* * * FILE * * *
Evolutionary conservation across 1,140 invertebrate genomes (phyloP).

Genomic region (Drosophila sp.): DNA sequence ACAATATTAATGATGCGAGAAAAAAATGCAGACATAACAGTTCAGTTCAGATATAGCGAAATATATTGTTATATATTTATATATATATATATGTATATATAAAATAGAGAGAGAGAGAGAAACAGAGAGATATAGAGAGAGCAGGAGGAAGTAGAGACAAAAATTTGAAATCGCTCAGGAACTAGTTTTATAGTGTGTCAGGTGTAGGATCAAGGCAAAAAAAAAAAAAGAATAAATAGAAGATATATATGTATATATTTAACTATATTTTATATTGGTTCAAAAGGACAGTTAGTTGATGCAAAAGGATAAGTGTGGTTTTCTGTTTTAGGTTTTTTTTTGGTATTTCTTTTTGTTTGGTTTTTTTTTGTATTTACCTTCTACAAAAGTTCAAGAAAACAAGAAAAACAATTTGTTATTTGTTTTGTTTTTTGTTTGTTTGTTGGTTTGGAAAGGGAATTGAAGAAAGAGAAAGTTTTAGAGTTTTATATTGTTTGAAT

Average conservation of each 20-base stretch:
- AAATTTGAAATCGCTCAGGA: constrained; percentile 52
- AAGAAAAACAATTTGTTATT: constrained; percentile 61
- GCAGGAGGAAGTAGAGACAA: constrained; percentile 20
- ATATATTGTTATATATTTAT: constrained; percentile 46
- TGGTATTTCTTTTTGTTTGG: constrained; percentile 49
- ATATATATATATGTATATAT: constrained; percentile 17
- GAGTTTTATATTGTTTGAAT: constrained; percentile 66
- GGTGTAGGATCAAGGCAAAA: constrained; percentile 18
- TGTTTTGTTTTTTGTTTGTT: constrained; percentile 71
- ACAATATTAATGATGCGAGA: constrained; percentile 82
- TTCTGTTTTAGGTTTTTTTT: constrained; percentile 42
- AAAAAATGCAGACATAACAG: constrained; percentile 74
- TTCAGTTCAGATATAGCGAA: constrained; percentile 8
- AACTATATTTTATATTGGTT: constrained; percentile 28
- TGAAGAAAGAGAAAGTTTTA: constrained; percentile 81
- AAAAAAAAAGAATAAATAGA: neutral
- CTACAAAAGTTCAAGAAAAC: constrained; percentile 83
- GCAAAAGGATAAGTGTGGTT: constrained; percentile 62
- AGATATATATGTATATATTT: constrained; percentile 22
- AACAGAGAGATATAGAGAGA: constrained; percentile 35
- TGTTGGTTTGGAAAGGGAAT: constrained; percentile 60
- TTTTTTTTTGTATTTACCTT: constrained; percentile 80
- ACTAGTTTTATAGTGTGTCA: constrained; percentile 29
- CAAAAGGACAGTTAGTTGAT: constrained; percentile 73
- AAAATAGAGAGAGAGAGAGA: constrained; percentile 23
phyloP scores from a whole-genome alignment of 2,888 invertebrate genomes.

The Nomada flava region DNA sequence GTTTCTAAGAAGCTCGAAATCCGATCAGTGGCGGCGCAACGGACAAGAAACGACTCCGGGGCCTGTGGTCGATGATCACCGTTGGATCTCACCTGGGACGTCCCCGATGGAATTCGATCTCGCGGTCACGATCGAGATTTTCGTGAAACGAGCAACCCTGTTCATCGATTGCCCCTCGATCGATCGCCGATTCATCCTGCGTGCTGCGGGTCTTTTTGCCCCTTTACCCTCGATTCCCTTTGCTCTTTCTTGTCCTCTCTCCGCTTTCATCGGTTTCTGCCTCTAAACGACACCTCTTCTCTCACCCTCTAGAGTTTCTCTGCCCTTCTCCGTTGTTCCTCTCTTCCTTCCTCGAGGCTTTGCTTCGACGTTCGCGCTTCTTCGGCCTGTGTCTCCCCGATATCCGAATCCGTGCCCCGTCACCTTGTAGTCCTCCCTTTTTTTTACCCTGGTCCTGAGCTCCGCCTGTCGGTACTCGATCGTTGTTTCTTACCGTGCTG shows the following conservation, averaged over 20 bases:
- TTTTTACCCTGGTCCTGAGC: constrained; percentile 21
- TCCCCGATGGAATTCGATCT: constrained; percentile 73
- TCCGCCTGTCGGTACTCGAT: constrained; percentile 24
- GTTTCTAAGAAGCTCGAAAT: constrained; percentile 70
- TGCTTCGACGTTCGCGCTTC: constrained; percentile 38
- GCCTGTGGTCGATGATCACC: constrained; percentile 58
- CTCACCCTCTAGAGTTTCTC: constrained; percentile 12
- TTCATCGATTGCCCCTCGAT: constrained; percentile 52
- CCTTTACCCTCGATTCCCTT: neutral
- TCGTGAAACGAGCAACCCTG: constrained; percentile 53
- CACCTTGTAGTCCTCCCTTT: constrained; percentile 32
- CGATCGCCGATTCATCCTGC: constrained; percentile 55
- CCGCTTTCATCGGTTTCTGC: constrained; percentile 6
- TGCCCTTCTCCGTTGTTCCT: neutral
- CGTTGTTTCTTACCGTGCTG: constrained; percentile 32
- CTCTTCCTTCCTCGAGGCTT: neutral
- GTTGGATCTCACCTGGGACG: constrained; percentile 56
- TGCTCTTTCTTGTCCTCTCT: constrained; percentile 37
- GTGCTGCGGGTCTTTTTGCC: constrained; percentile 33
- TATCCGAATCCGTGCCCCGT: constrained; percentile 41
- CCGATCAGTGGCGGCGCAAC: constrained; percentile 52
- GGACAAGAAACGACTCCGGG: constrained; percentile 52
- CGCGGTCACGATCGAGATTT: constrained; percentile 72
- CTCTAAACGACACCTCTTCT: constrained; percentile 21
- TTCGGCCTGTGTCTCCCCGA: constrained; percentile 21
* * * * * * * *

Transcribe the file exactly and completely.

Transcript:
Evolutionary conservation across 1,140 invertebrate genomes (phyloP).

Genomic region (Drosophila sp.): DNA sequence ACAATATTAATGATGCGAGAAAAAAATGCAGACATAACAGTTCAGTTCAGATATAGCGAAATATATTGTTATATATTTATATATATATATATGTATATATAAAATAGAGAGAGAGAGAGAAACAGAGAGATATAGAGAGAGCAGGAGGAAGTAGAGACAAAAATTTGAAATCGCTCAGGAACTAGTTTTATAGTGTGTCAGGTGTAGGATCAAGGCAAAAAAAAAAAAAGAATAAATAGAAGATATATATGTATATATTTAACTATATTTTATATTGGTTCAAAAGGACAGTTAGTTGATGCAAAAGGATAAGTGTGGTTTTCTGTTTTAGGTTTTTTTTTGGTATTTCTTTTTGTTTGGTTTTTTTTTGTATTTACCTTCTACAAAAGTTCAAGAAAACAAGAAAAACAATTTGTTATTTGTTTTGTTTTTTGTTTGTTTGTTGGTTTGGAAAGGGAATTGAAGAAAGAGAAAGTTTTAGAGTTTTATATTGTTTGAAT

Average conservation of each 20-base stretch:
- AAATTTGAAATCGCTCAGGA: constrained; percentile 52
- AAGAAAAACAATTTGTTATT: constrained; percentile 61
- GCAGGAGGAAGTAGAGACAA: constrained; percentile 20
- ATATATTGTTATATATTTAT: constrained; percentile 46
- TGGTATTTCTTTTTGTTTGG: constrained; percentile 49
- ATATATATATATGTATATAT: constrained; percentile 17
- GAGTTTTATATTGTTTGAAT: constrained; percentile 66
- GGTGTAGGATCAAGGCAAAA: constrained; percentile 18
- TGTTTTGTTTTTTGTTTGTT: constrained; percentile 71
- ACAATATTAATGATGCGAGA: constrained; percentile 82
- TTCTGTTTTAGGTTTTTTTT: constrained; percentile 42
- AAAAAATGCAGACATAACAG: constrained; percentile 74
- TTCAGTTCAGATATAGCGAA: constrained; percentile 8
- AACTATATTTTATATTGGTT: constrained; percentile 28
- TGAAGAAAGAGAAAGTTTTA: constrained; percentile 81
- AAAAAAAAAGAATAAATAGA: neutral
- CTACAAAAGTTCAAGAAAAC: constrained; percentile 83
- GCAAAAGGATAAGTGTGGTT: constrained; percentile 62
- AGATATATATGTATATATTT: constrained; percentile 22
- AACAGAGAGATATAGAGAGA: constrained; percentile 35
- TGTTGGTTTGGAAAGGGAAT: constrained; percentile 60
- TTTTTTTTTGTATTTACCTT: constrained; percentile 80
- ACTAGTTTTATAGTGTGTCA: constrained; percentile 29
- CAAAAGGACAGTTAGTTGAT: constrained; percentile 73
- AAAATAGAGAGAGAGAGAGA: constrained; percentile 23
phyloP scores from a whole-genome alignment of 2,888 invertebrate genomes.

The Nomada flava region DNA sequence GTTTCTAAGAAGCTCGAAATCCGATCAGTGGCGGCGCAACGGACAAGAAACGACTCCGGGGCCTGTGGTCGATGATCACCGTTGGATCTCACCTGGGACGTCCCCGATGGAATTCGATCTCGCGGTCACGATCGAGATTTTCGTGAAACGAGCAACCCTGTTCATCGATTGCCCCTCGATCGATCGCCGATTCATCCTGCGTGCTGCGGGTCTTTTTGCCCCTTTACCCTCGATTCCCTTTGCTCTTTCTTGTCCTCTCTCCGCTTTCATCGGTTTCTGCCTCTAAACGACACCTCTTCTCTCACCCTCTAGAGTTTCTCTGCCCTTCTCCGTTGTTCCTCTCTTCCTTCCTCGAGGCTTTGCTTCGACGTTCGCGCTTCTTCGGCCTGTGTCTCCCCGATATCCGAATCCGTGCCCCGTCACCTTGTAGTCCTCCCTTTTTTTTACCCTGGTCCTGAGCTCCGCCTGTCGGTACTCGATCGTTGTTTCTTACCGTGCTG shows the following conservation, averaged over 20 bases:
- TTTTTACCCTGGTCCTGAGC: constrained; percentile 21
- TCCCCGATGGAATTCGATCT: constrained; percentile 73
- TCCGCCTGTCGGTACTCGAT: constrained; percentile 24
- GTTTCTAAGAAGCTCGAAAT: constrained; percentile 70
- TGCTTCGACGTTCGCGCTTC: constrained; percentile 38
- GCCTGTGGTCGATGATCACC: constrained; percentile 58
- CTCACCCTCTAGAGTTTCTC: constrained; percentile 12
- TTCATCGATTGCCCCTCGAT: constrained; percentile 52
- CCTTTACCCTCGATTCCCTT: neutral
- TCGTGAAACGAGCAACCCTG: constrained; percentile 53
- CACCTTGTAGTCCTCCCTTT: constrained; percentile 32
- CGATCGCCGATTCATCCTGC: constrained; percentile 55
- CCGCTTTCATCGGTTTCTGC: constrained; percentile 6
- TGCCCTTCTCCGTTGTTCCT: neutral
- CGTTGTTTCTTACCGTGCTG: constrained; percentile 32
- CTCTTCCTTCCTCGAGGCTT: neutral
- GTTGGATCTCACCTGGGACG: constrained; percentile 56
- TGCTCTTTCTTGTCCTCTCT: constrained; percentile 37
- GTGCTGCGGGTCTTTTTGCC: constrained; percentile 33
- TATCCGAATCCGTGCCCCGT: constrained; percentile 41
- CCGATCAGTGGCGGCGCAAC: constrained; percentile 52
- GGACAAGAAACGACTCCGGG: constrained; percentile 52
- CGCGGTCACGATCGAGATTT: constrained; percentile 72
- CTCTAAACGACACCTCTTCT: constrained; percentile 21
- TTCGGCCTGTGTCTCCCCGA: constrained; percentile 21